From Publishers Weekly
In this rambling memoir from America's heartland of organic produce, literary scholar Raskin (For the Hell of It: The Life and Times of Abbie Hoffman
) recalls a pleasant year visiting farm friends in Sonoma, Calif. Following the chronology of one season, he goes to farms, markets and restaurants, profiling Mexican workers, talking with small-farm advocates and even harvests vegetables himself. The breezy, romantic prose is peppered with literary references, and, at times, awkward academic language. His descriptions of meals seem limited to sumptuous, delicious and excellent; similarly, the analysis tends to be cursory. After listening to one industrious produce seller's story, Raskin evokes a simple Wow! The closest his research comes to a serious investigation is a description of employees at the Sonoma Whole Foods Market, a company he openly dislikes. The story's overarching countercultural bent intensifies the aging academic's apparent longing for the revolutionary roots of organic foods. The redemptive aspect of this memoir lies in its intensely local specificity—Northern California's marijuana-growing culture and a feeling of youthfulness—although the sprawling narrative imparts more of a gauzy, poetic impression than any cohesive ideas about food or farming. 22 b&w photos. (May)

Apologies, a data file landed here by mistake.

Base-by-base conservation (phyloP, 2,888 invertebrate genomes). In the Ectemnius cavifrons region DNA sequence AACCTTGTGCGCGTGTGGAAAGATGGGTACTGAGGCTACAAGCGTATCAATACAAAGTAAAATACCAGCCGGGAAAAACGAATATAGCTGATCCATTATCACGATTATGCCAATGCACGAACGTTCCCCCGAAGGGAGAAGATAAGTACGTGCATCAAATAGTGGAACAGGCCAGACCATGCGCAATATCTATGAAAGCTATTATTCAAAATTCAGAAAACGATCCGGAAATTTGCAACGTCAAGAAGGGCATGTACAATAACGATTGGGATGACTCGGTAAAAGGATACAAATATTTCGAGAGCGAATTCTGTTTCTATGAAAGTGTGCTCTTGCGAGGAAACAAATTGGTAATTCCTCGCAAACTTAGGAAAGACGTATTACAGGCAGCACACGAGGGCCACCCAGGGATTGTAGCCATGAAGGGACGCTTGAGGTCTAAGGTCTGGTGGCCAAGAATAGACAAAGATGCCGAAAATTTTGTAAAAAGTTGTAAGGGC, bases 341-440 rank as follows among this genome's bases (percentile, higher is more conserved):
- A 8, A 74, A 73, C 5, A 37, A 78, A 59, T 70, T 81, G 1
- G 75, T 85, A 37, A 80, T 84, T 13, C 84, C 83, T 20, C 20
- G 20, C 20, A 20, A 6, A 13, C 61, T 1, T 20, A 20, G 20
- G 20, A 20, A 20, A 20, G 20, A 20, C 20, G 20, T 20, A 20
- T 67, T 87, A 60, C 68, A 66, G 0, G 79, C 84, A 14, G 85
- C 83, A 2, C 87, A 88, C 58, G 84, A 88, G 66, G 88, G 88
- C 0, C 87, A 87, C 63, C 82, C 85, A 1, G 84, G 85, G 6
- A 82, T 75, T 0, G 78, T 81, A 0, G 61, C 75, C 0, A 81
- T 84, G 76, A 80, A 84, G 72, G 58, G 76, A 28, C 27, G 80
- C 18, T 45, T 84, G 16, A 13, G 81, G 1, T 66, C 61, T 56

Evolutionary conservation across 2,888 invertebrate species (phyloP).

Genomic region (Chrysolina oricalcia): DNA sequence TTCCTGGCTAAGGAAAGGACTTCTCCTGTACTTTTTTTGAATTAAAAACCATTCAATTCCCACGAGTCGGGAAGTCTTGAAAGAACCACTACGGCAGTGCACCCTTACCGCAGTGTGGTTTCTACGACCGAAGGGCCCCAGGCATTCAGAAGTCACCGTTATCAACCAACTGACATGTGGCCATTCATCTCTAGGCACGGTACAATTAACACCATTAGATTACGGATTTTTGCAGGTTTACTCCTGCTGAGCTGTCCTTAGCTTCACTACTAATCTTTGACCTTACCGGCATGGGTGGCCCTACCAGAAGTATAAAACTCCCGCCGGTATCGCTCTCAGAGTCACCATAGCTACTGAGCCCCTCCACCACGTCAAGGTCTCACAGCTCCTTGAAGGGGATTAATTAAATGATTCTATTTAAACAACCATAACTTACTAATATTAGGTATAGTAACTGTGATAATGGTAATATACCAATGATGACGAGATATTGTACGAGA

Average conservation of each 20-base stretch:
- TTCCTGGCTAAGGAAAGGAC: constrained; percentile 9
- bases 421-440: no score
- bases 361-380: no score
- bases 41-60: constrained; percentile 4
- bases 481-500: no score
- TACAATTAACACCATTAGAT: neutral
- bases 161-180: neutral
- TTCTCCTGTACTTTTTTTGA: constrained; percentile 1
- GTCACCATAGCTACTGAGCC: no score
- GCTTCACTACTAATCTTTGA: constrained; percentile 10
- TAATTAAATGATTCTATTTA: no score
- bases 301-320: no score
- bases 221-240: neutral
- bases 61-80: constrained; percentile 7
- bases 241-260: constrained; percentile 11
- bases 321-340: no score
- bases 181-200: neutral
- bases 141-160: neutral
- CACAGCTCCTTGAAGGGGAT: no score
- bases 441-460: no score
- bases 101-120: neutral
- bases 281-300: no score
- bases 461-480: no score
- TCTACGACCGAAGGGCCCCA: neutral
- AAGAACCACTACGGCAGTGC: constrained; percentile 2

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College professor Raskin spent a year working at Oak Hill Farm in California’s Sonoma County, documenting what makes the place a success in an era that values local, organic, sustainable agriculture. Founded by dedicated conservationists, Oak Hill Farm and the people who labor in its fields typify contemporary attitudes toward food production. He talked to farm workers from all over Sonoma, even to a couple of dedicated, knowledgeable Mexican laborers who lack legal status. Each of Raskin’s subjects has some unique history, but they are united in their love for what they perceive as a fulfilling rural lifestyle. Idealizing the role of agriculture, they formed close bonds with the land, their animals, and with those who buy their produce. As Raskin notes, with tongue in cheek, every farmer in the area claims to be a supplier for Alice Waters’ celebrated Berkeley restaurant, Chez Panisse. --Mark Knoblauch